Introduction Proprioceptive neuromuscular facilitation (PNF) is a widely used rehabilitation concept, although its efficacy has not yet been demonstrated in stroke survivors. The aim of this systematic review is to identify, assess and synthesise the potential benefits of using PNF to improve the activities of daily living (ADL) and quality of life (QoL) of individuals with stroke.
Methods and analysis A systematic electronic search will be conducted in MEDLINE, Embase, CENTRAL and PEDro. We will include randomised or quasi-randomised controlled trials of PNF interventions conducted in stroke survivors up to April 2017. Two review authors will independently select relevant studies and will extract data using the Cochrane handbook for systematic reviews of interventions approach and the Preferred Reporting Items for Systematic Review and Meta-Analysis Protocols (PRISMA-P). The methodological quality will be assessed by using the PEDro scale. Finally, with the permitted numeric data, we will carry out a meta-analysis.
Ethics and dissemination Ethical considerations will not be required. Results will be disseminated in a peer-review journal. This systematic review aims to examine the effects of PNF (neurophysiological approach) in order to clarify its efficacy in improving ADL and QoL in the rehabilitation process of stroke survivors.
PROSPERO registration number CRD42016039135.
- proprioceptive neuromuscular facilitation
- Quality of life
- activities of daily life
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Strengths and limitations of this study
To our knowledge this study is the first systematic review focused on the proprioceptive neuromuscular facilitation (PNF) approach for stroke survivors.
This systematic review has an open eligibility criteria to clarify the efficacy of the PNF method for different clinical situations in stroke patients.
The electronic search will only include randomised controlled and quasi-randomised controlled trials published in English, Spanish, French and Portuguese that could limit the inclusion of studies.
Every year, stroke survivors, related deaths, and disability-adjusted life-years are increasing, although the mortality rates for stroke have decreased in the last two decades.1 Motor and sensory impairments due to stroke often affect the patients’ mobility, limiting their activities of daily living (ADL) and their social participation, and hindering their chances of resuming their professional life. Motor function among other factors (such as social or personal factors) could contribute to a low overall quality of life (QoL).2
Throughout the years, a number of conceptualisations have been used to describe QoL in stroke survivors.3–5 The lack of an agreed definition on QoL means that most QoL outcomes have been assessed using standardised questionnaires. However, these questionnaires do not reveal important domains of patients’ QoL and sometimes scores may be difficult to interpret.5
Dijkers4 separated the QoL term into three categories: (1) QoL as subjective well-being (SWB); (2) QoL as achievement; and (3) QoL as utility. QoL as SWB has been defined as the sum total of the cognitive and emotional reactions that people experience when they compare what they have and do in life with their aspirations, needs, and other expectations. QoL as achievement refers to people’s possessions, relationships and accomplishments, among others, using metrics defined by an outsider’s point of view. Within the medical rehabilitation field, QoL measurements commonly involve health status or are qualified by the term “health-related”. Health-related QoL (HRQoL) is defined by the value assigned to the duration of life when modified by impairment, functional state, perception and social factors that are influenced by disease, injury, treatment or policy.6 According to Dijkers4 some researchers base themselves on the WHO’s encompassing definition of health, and may add to this different social health indicators such as interactions with others and social role functioning. Finally, in QoL as utility, achievements and statuses are judged in terms of societal norms and standards that quantify the value of a life.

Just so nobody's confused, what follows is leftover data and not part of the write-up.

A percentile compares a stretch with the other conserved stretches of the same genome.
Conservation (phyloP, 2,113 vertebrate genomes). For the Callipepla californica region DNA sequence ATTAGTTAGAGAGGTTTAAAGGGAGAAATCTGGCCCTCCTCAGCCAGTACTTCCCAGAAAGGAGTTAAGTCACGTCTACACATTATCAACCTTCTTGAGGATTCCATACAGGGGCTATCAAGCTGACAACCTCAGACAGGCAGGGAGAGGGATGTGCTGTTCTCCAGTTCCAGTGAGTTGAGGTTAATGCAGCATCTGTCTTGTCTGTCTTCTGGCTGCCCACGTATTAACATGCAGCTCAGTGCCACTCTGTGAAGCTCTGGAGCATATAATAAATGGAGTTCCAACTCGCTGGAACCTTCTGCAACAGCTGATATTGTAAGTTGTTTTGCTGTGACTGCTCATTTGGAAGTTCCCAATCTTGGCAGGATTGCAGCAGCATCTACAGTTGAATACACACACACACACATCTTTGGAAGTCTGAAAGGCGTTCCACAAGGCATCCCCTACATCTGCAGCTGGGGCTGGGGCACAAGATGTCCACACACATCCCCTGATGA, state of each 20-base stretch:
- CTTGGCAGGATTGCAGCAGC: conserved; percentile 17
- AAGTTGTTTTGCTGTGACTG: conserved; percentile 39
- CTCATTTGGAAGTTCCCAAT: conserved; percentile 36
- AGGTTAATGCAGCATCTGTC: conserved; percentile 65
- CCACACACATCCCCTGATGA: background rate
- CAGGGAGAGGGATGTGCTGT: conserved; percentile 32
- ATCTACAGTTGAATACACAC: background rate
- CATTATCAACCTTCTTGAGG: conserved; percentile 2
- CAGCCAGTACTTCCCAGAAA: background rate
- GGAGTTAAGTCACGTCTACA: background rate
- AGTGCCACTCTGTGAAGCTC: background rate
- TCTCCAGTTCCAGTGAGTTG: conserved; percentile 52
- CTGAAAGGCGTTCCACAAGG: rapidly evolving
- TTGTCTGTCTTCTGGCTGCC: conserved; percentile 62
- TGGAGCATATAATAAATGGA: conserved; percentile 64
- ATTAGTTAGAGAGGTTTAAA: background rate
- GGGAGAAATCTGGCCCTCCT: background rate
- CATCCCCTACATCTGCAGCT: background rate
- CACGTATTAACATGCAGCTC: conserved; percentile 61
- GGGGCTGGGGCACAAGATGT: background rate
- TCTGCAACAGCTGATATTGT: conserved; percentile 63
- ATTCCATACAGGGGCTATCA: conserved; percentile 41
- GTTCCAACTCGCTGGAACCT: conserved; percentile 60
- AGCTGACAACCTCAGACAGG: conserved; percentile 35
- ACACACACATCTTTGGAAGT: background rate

An optimal rehabilitation effectively addresses components, as coded by the International Classification of Functioning (ICF), such as impairment, activity limitations and participation restrictions, and contextual and personal factors, with the goal of a satisfactory QoL as perceived by the individual. The relationship between the three domains of the ICF is clear: impairments impact activities and activities have an impact on participation. Functionality and ADL take a specific role in influencing QoL in stroke survivors positively. During the recovery process and according to the degree of disability, it is important to impact on those variables at any time throughout the rehabilitation treatment, taking into account that they are variables that change over time.7 Much of the focus of stroke rehabilitation is on the recovery of impaired movement and the associated functions. According to Jørgensen8 there seems to be a correlation between motor impairments and activity limitations; for example, lower-limb strength (impairment) has been correlated with independence in walking (activity level). In order to improve the neuromuscular system’s effectiveness in coordinating movement and function, there are different physical rehabilitation approaches used for enhancing recovery in post stroke patients, but neither method was more (or less) effective in terms of improving independence in ADL or motor function.9Proprioceptive neuromuscular facilitation (PNF) is widely used in rehabilitation practice.10